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Salvage arthrodesis after failed total ankle replacement: Reconstruction with structural allograft and intramedullary nail


Moor, B K; Klammer, G; Maquieira, G J; Espinosa, N (2008). Salvage arthrodesis after failed total ankle replacement: Reconstruction with structural allograft and intramedullary nail. Techniques in Foot & Ankle Surgery, 7(4):271-278.

Abstract

Treatment of failed total ankle arthroplasty is a challenge. To date, several revision modalities and techniques have been described, but there is still no ideal concept that fits for every patient. Surgical options comprise revision ankle arthroplasty, amputation, or salvage arthrodesis, with the latter being a viable approach because it has been proven to be reliable in achieving a stable and plantigrade foot. The goals of revision surgery include maximum pain relief, restoration of stability and length, and correction of alignment. When properly done, arthrodesis yields a significant improvement regarding pain and ensures stability and an adequate gait pattern.
Massive bone loss associated with or without deformity of the hindfoot and/or coexisting subtalar osteoarthrosis pose specific problems. In such cases, tibiotalocalcaneal arthrodesis must be combined with reconstruction of the ankle region by filling the defect with a structural allograft. Among all the described techniques, the use of locked intramedullary nails offers several advantages, particularly in combination with allograft interposition.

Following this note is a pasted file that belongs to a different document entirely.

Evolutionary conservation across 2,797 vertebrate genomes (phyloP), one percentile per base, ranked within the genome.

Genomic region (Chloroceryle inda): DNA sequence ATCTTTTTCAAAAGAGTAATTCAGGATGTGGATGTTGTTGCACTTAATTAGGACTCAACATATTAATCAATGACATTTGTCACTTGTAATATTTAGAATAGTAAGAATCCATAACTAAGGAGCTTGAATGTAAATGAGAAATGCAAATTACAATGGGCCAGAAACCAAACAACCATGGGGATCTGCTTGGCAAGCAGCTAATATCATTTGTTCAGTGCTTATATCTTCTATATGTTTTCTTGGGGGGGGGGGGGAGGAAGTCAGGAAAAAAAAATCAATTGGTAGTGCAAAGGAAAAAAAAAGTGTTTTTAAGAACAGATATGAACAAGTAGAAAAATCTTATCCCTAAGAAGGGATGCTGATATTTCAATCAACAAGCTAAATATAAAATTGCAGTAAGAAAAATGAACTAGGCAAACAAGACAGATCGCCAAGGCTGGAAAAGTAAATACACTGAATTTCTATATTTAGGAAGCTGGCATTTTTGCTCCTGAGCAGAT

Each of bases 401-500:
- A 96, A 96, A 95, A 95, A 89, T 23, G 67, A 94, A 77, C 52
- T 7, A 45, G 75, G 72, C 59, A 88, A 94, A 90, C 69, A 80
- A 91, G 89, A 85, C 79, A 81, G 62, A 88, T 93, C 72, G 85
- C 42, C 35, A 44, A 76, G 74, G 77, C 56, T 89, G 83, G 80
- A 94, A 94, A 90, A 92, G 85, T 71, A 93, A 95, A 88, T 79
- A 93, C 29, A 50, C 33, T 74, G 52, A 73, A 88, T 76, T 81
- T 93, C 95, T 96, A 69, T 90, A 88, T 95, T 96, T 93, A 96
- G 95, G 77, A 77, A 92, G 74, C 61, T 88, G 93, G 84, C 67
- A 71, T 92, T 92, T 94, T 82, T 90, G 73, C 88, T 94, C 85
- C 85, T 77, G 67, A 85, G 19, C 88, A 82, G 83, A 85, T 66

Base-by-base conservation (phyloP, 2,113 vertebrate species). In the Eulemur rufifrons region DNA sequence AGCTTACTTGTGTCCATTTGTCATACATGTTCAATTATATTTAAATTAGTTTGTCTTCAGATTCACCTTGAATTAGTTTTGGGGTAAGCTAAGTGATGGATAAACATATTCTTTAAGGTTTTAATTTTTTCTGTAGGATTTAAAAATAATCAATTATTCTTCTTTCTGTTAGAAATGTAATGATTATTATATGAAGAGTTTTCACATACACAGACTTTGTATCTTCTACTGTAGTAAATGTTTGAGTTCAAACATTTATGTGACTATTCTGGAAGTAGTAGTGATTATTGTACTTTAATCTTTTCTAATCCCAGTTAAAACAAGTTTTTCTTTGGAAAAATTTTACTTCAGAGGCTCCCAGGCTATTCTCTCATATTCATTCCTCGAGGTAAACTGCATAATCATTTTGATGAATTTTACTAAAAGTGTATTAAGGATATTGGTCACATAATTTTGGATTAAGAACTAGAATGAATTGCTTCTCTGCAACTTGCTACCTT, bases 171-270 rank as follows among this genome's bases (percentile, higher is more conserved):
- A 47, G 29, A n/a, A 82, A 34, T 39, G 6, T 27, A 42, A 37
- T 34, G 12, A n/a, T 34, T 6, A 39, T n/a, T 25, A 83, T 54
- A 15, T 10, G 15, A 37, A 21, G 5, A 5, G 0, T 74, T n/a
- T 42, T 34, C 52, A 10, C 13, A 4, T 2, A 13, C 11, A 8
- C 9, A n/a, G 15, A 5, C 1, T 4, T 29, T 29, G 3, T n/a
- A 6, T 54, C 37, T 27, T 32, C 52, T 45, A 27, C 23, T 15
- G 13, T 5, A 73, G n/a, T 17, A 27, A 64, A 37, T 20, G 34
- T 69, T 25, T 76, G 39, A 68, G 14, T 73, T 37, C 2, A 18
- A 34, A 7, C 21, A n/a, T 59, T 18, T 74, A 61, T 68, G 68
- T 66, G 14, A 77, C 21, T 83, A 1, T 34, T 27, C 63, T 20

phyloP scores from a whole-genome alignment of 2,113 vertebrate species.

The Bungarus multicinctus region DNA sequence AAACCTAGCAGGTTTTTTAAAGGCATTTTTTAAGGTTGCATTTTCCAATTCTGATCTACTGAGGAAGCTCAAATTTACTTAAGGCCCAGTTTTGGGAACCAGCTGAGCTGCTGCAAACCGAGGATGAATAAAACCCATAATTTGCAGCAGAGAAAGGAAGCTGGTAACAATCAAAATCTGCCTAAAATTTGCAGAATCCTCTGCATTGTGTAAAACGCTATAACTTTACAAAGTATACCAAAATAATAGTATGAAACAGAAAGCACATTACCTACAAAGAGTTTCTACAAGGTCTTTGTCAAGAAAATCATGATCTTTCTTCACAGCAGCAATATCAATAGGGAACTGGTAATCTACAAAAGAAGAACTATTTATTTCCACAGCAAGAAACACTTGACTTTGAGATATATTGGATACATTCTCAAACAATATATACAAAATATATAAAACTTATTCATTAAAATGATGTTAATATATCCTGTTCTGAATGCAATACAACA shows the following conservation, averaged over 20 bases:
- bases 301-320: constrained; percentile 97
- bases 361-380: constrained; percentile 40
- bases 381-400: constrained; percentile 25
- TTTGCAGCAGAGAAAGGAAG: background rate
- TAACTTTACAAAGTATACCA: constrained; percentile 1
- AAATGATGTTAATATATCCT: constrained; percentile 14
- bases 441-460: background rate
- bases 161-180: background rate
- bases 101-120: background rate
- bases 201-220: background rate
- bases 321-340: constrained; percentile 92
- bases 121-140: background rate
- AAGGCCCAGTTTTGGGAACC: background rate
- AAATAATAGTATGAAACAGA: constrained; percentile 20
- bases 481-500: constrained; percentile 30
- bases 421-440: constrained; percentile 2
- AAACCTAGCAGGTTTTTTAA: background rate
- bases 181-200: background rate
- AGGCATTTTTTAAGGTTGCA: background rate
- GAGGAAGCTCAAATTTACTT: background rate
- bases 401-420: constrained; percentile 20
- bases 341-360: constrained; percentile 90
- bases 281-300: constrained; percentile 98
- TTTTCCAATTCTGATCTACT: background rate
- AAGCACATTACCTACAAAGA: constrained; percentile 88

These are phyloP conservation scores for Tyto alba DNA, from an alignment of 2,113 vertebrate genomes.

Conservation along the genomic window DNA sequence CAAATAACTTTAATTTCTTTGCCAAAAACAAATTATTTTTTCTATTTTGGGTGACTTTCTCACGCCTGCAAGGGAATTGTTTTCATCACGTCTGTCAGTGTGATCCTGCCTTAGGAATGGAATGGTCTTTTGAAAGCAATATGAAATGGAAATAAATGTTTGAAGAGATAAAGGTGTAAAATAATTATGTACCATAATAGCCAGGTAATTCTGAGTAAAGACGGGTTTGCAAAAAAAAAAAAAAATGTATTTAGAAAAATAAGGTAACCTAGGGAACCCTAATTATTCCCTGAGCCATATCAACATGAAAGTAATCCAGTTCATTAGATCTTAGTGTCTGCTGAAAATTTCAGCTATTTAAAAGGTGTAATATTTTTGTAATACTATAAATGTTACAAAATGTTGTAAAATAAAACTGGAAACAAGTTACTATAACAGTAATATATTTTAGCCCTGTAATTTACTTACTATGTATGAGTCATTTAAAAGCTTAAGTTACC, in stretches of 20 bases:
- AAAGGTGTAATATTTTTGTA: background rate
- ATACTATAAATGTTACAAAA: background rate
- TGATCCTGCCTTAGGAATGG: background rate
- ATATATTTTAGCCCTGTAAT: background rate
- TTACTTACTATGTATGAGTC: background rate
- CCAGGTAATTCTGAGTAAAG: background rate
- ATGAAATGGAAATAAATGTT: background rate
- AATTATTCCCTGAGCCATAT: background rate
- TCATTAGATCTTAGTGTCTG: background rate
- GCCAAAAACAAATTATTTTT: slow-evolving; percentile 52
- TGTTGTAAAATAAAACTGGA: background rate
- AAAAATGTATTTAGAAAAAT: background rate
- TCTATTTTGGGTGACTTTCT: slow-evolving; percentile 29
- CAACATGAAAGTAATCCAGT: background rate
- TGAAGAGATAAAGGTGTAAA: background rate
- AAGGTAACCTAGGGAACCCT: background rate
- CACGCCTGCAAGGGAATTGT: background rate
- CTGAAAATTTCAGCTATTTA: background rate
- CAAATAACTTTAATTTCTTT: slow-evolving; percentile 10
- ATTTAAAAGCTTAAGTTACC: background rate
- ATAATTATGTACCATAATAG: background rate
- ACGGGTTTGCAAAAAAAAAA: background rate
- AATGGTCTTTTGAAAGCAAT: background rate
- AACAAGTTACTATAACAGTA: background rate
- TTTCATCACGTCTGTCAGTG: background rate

Treatment of failed total ankle arthroplasty is a challenge. To date, several revision modalities and techniques have been described, but there is still no ideal concept that fits for every patient. Surgical options comprise revision ankle arthroplasty, amputation, or salvage arthrodesis, with the latter being a viable approach because it has been proven to be reliable in achieving a stable and plantigrade foot. The goals of revision surgery include maximum pain relief, restoration of stability and length, and correction of alignment. When properly done, arthrodesis yields a significant improvement regarding pain and ensures stability and an adequate gait pattern.
Massive bone loss associated with or without deformity of the hindfoot and/or coexisting subtalar osteoarthrosis pose specific problems. In such cases, tibiotalocalcaneal arthrodesis must be combined with reconstruction of the ankle region by filling the defect with a structural allograft. Among all the described techniques, the use of locked intramedullary nails offers several advantages, particularly in combination with allograft interposition.

Citations

Additional indexing

Item Type:Journal Article, refereed, further contribution
Communities & Collections:04 Faculty of Medicine > Balgrist University Hospital, Swiss Spinal Cord Injury Center
Dewey Decimal Classification:610 Medicine & health
Language:English
Date:December 2008
Deposited On:19 Feb 2009 19:20
Last Modified:05 Apr 2016 13:02
Publisher:Lippincott Wiliams & Wilkins
ISSN:1536-0644
Official URL:http://www.techfootankle.com/pt/re/techfoot/abstract.00132587-200812000-00009.htm;jsessionid=JdvbnT9yFh0Lqh1Ffzr0pFnxPf6Bzd1MTQQf028gh1nBTwnC1kkm!-1429555639!181195629!8091!-1

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